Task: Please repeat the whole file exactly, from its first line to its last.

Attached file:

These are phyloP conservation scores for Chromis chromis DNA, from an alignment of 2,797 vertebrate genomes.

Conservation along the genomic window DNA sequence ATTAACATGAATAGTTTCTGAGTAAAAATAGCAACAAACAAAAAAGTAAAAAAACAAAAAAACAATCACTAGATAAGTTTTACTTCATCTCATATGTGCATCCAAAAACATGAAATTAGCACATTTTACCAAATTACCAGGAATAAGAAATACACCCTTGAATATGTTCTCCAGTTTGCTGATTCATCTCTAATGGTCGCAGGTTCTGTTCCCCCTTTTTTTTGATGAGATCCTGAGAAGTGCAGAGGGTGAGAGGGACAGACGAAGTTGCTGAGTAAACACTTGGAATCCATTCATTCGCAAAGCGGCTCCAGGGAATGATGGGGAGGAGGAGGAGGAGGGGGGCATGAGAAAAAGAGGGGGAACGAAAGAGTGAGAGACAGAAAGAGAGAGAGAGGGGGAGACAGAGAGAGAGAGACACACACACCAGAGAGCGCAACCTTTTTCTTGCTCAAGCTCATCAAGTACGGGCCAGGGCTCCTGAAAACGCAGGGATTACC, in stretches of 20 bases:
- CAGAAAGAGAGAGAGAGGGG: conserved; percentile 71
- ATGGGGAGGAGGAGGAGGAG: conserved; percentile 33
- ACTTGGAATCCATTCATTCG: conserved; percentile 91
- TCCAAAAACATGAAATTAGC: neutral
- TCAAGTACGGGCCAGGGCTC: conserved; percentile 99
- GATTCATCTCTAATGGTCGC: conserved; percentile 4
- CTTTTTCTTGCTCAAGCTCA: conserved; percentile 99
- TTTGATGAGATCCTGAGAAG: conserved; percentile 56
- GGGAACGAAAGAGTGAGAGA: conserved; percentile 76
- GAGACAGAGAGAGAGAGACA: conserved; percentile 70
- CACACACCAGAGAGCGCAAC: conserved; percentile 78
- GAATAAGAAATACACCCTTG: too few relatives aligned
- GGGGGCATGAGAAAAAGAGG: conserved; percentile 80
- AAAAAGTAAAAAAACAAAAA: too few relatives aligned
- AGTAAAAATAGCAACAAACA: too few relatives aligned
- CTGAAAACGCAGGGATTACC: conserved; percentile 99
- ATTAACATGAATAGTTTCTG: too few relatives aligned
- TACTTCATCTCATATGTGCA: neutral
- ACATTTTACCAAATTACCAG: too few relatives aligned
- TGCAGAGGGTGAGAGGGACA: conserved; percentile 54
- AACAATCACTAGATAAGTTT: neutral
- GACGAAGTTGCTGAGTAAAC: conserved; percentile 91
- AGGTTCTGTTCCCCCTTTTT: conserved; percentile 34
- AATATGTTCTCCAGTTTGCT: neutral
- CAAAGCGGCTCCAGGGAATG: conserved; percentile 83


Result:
These are phyloP conservation scores for Chromis chromis DNA, from an alignment of 2,797 vertebrate genomes.

Conservation along the genomic window DNA sequence ATTAACATGAATAGTTTCTGAGTAAAAATAGCAACAAACAAAAAAGTAAAAAAACAAAAAAACAATCACTAGATAAGTTTTACTTCATCTCATATGTGCATCCAAAAACATGAAATTAGCACATTTTACCAAATTACCAGGAATAAGAAATACACCCTTGAATATGTTCTCCAGTTTGCTGATTCATCTCTAATGGTCGCAGGTTCTGTTCCCCCTTTTTTTTGATGAGATCCTGAGAAGTGCAGAGGGTGAGAGGGACAGACGAAGTTGCTGAGTAAACACTTGGAATCCATTCATTCGCAAAGCGGCTCCAGGGAATGATGGGGAGGAGGAGGAGGAGGGGGGCATGAGAAAAAGAGGGGGAACGAAAGAGTGAGAGACAGAAAGAGAGAGAGAGGGGGAGACAGAGAGAGAGAGACACACACACCAGAGAGCGCAACCTTTTTCTTGCTCAAGCTCATCAAGTACGGGCCAGGGCTCCTGAAAACGCAGGGATTACC, in stretches of 20 bases:
- CAGAAAGAGAGAGAGAGGGG: conserved; percentile 71
- ATGGGGAGGAGGAGGAGGAG: conserved; percentile 33
- ACTTGGAATCCATTCATTCG: conserved; percentile 91
- TCCAAAAACATGAAATTAGC: neutral
- TCAAGTACGGGCCAGGGCTC: conserved; percentile 99
- GATTCATCTCTAATGGTCGC: conserved; percentile 4
- CTTTTTCTTGCTCAAGCTCA: conserved; percentile 99
- TTTGATGAGATCCTGAGAAG: conserved; percentile 56
- GGGAACGAAAGAGTGAGAGA: conserved; percentile 76
- GAGACAGAGAGAGAGAGACA: conserved; percentile 70
- CACACACCAGAGAGCGCAAC: conserved; percentile 78
- GAATAAGAAATACACCCTTG: too few relatives aligned
- GGGGGCATGAGAAAAAGAGG: conserved; percentile 80
- AAAAAGTAAAAAAACAAAAA: too few relatives aligned
- AGTAAAAATAGCAACAAACA: too few relatives aligned
- CTGAAAACGCAGGGATTACC: conserved; percentile 99
- ATTAACATGAATAGTTTCTG: too few relatives aligned
- TACTTCATCTCATATGTGCA: neutral
- ACATTTTACCAAATTACCAG: too few relatives aligned
- TGCAGAGGGTGAGAGGGACA: conserved; percentile 54
- AACAATCACTAGATAAGTTT: neutral
- GACGAAGTTGCTGAGTAAAC: conserved; percentile 91
- AGGTTCTGTTCCCCCTTTTT: conserved; percentile 34
- AATATGTTCTCCAGTTTGCT: neutral
- CAAAGCGGCTCCAGGGAATG: conserved; percentile 83